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TAS Country : July 28th 2011
Friday, July 29, 2011 Tasmanian Country 11 Poppy outlook Poppy forecast looking fine KAROLIN MacGREGOR CONTROLLED: Poppy crops are grown by farmers who hold contracts with a manufacturing company and a licence from the Tasmanian Government. LIFE MEMBERS: Lyndley Chopping, Snow Thomas and Bill Casimaty. TASMANIAN poppy growers have been told their future looks bright thanks to a projected rise in demand for pain-relief drugs around the world. The good news came from Syngenta Crop Protection Australasia territory head Paul Luxton, who addressed the recent Tasmanian poppy productivity expo at Moriarty. During his presentation, Mr Luxton said about 80 per cent of the world's population did not have access to pain-relief drugs. ''New demand growth is going to be seen around the world,'' he said. Mr Luxton said an ageing population, combined with population growth in the Asia-Pacific region, would also help boost demand for alkaloid-based pain medications. But Mr Luxton also said Tasmania could face growing competition from other countries keen to get into poppy production. ''The competitiveness of the industry will depend on increasing productivity,'' he said. About 350 growers from across Tasmania attended the expo at the Radford Harvesting shed at Moriarty. Organised by Poppy Growers Tasmania, the expo is the first industry-wide event to be held for decades. PGT chief executive Keith Rice said organisers were thrilled with the attendance and hoped growers had received some useful information that would help them to boost their productivity. Power pricing James Curren, a senior water consultant with Macquarie Franklin, gave growers an outline of the new contestable electricity pricing. Mr Curren told farmers that any businesses, including farms which used between 50-150Mw hours of electricity or spent between $10,000 to $30,000 a year, would soon be eligible for contestable pricing negotiations. Those who did not fall into one of the eligible categories, however, would remain retail customers. Mr Curren said it was important that anyone looking at contestable electricity considered all offers carefully. To help improve efficiency and cuts costs, Mr Curren said there were some simple steps that growers could take when it came to irrigation. Ensuring the equipment on farm was the most suitable for each irrigation system was vital. Mr Curren said pump efficiency was also a factor that was sometimes overlooked, but it could have a big impact on irrigation costs. Minimum efficiency standards for pumps were introduced by the Federal Government in 2006. Mr Curren said this meant some older pump infrastructure might not be as efficient as newer equipment. An efficiency of 70 per cent at the duty point was ideal, while 80 per cent was extremely good. A highlight of the expo was the presentation of the first four life membership to PGT. They were presented to four former PGT presidents: Snow Thomas, who was president from 1971-1977; Bill Casimaty (1977-1986); Wayne Smith (1986-2001); and Lyndley Chopping (2001-2009). Mr Thomas said in the very early years, when talk of establishing a poppy industry in Australia was beginning, it was a decision by the Victorian Government to not support it that resulted in Tasmania becoming the industry frontrunner. ''We got an industry that Victoria didn't want through ignorance,'' he said. Inspector Ian Lindsay, from the Tasmania Police Poppy Taskforce, told expo participants that one of the keys to Tasmania's low level of poppy capsule theft was team work between the taskforce and growers. Insp Lindsay said just 1473 poppy capsules were stolen across the state last season. This was a low number, especially given the increased crop area. ''I'd like to see us working together on a partnership basis going forward,'' he said. Insp Lindsay said farmers were often in the best position to provide detailed information about crop theft which could lead to investigation and prosecution. Tasmanian Institute of Agricultural Research controlled traffic farming researcher John McPhee also gave the expo a rundown on the latest project findings. He said plans by the State Government to expand the number of Continuously Operating Reference Stations would improve access to the system. Many farmers across the state, however, were not fully using their existing global positioning infrastructure on the farm. ''There's a hell of a lot of people that use it to drive a straight line, but you're are hardly scratching the surface of what the systems can do,'' he said. Mr McPhee said guidance systems were vital to successfully implement and use controlled traffic farming. ''Basically controlled traffic is just about driving in the same place all the time so you don't stuff up your soils, but in reality it's not quite that simple,'' he said. Mr McPhee said farm layout played a vital role in getting the right drainage off paddocks. So far results from the initial controlled traffic projects and other projects across the globe showed controlled traffic systems should result in lower energy usage, more efficient water use and improved yields. They could also facilitate the use of more advanced farming techniques. But Mr McPhee said the most important benefit of controlled traffic was improved soils. When grown well, poppies can yield about 2.5 tonnes per hectare. There are, on average, 800 growers cultivating about 25,000ha of poppies annually in Tasmania.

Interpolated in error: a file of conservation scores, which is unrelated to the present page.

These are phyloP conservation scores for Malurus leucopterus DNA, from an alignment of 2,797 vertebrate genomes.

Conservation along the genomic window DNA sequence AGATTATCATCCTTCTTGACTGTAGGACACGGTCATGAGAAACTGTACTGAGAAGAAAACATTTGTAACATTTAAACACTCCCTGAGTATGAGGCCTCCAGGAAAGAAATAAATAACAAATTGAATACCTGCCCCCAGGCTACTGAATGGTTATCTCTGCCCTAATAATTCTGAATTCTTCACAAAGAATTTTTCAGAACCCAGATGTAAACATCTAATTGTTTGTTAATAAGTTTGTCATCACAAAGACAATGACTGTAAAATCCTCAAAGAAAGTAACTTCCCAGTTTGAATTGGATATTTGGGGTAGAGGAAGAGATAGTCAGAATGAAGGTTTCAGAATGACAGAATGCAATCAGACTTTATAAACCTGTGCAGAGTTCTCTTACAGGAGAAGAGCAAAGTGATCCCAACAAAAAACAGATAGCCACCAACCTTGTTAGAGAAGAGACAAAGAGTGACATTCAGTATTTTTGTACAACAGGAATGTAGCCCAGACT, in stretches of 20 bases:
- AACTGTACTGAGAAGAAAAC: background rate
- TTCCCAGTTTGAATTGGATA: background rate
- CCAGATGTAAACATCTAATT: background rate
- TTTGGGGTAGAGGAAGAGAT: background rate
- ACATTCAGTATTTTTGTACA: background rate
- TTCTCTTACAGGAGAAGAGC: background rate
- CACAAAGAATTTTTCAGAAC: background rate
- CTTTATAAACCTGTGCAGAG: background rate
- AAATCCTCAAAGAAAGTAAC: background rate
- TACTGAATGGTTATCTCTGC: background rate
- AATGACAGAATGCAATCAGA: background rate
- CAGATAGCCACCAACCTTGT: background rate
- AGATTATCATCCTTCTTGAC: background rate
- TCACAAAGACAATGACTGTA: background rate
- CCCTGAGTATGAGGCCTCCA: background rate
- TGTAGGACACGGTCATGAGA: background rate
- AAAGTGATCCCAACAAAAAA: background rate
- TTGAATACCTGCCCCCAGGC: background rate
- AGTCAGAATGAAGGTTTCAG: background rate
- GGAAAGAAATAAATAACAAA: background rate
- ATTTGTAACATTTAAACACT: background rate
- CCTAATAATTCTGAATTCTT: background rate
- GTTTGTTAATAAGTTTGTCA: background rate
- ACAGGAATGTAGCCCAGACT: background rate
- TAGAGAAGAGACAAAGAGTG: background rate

July 21st 2011
August 4th 2011